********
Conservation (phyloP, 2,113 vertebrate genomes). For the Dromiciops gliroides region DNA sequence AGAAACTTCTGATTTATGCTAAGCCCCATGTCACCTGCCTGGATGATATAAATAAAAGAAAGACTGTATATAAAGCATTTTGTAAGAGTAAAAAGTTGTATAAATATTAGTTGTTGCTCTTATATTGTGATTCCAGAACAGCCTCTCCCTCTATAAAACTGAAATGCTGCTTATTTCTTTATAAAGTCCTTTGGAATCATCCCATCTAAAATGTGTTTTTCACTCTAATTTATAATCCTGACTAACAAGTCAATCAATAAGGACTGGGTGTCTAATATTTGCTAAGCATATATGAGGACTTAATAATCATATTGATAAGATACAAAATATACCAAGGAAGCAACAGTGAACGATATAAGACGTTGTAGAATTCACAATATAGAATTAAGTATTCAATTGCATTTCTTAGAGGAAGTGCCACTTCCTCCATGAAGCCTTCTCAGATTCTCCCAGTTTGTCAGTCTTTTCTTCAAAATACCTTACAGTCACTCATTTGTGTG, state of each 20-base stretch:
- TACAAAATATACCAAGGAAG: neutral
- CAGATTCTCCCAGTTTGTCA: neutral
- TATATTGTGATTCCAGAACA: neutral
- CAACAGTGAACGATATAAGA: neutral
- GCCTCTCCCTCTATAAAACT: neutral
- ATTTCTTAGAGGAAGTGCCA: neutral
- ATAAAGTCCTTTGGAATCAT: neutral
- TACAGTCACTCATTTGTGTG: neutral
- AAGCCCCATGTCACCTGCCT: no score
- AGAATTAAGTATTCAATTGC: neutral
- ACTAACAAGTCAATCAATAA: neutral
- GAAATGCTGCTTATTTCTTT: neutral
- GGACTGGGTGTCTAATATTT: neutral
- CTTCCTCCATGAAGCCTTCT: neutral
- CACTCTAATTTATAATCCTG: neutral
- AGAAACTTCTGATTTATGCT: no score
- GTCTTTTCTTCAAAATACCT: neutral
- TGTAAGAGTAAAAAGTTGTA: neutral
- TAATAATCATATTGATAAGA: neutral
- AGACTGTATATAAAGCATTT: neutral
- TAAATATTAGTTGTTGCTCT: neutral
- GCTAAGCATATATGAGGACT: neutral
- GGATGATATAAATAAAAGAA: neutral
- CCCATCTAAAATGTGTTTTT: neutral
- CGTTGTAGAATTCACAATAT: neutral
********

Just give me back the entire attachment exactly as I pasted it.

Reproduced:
Conservation (phyloP, 2,113 vertebrate genomes). For the Dromiciops gliroides region DNA sequence AGAAACTTCTGATTTATGCTAAGCCCCATGTCACCTGCCTGGATGATATAAATAAAAGAAAGACTGTATATAAAGCATTTTGTAAGAGTAAAAAGTTGTATAAATATTAGTTGTTGCTCTTATATTGTGATTCCAGAACAGCCTCTCCCTCTATAAAACTGAAATGCTGCTTATTTCTTTATAAAGTCCTTTGGAATCATCCCATCTAAAATGTGTTTTTCACTCTAATTTATAATCCTGACTAACAAGTCAATCAATAAGGACTGGGTGTCTAATATTTGCTAAGCATATATGAGGACTTAATAATCATATTGATAAGATACAAAATATACCAAGGAAGCAACAGTGAACGATATAAGACGTTGTAGAATTCACAATATAGAATTAAGTATTCAATTGCATTTCTTAGAGGAAGTGCCACTTCCTCCATGAAGCCTTCTCAGATTCTCCCAGTTTGTCAGTCTTTTCTTCAAAATACCTTACAGTCACTCATTTGTGTG, state of each 20-base stretch:
- TACAAAATATACCAAGGAAG: neutral
- CAGATTCTCCCAGTTTGTCA: neutral
- TATATTGTGATTCCAGAACA: neutral
- CAACAGTGAACGATATAAGA: neutral
- GCCTCTCCCTCTATAAAACT: neutral
- ATTTCTTAGAGGAAGTGCCA: neutral
- ATAAAGTCCTTTGGAATCAT: neutral
- TACAGTCACTCATTTGTGTG: neutral
- AAGCCCCATGTCACCTGCCT: no score
- AGAATTAAGTATTCAATTGC: neutral
- ACTAACAAGTCAATCAATAA: neutral
- GAAATGCTGCTTATTTCTTT: neutral
- GGACTGGGTGTCTAATATTT: neutral
- CTTCCTCCATGAAGCCTTCT: neutral
- CACTCTAATTTATAATCCTG: neutral
- AGAAACTTCTGATTTATGCT: no score
- GTCTTTTCTTCAAAATACCT: neutral
- TGTAAGAGTAAAAAGTTGTA: neutral
- TAATAATCATATTGATAAGA: neutral
- AGACTGTATATAAAGCATTT: neutral
- TAAATATTAGTTGTTGCTCT: neutral
- GCTAAGCATATATGAGGACT: neutral
- GGATGATATAAATAAAAGAA: neutral
- CCCATCTAAAATGTGTTTTT: neutral
- CGTTGTAGAATTCACAATAT: neutral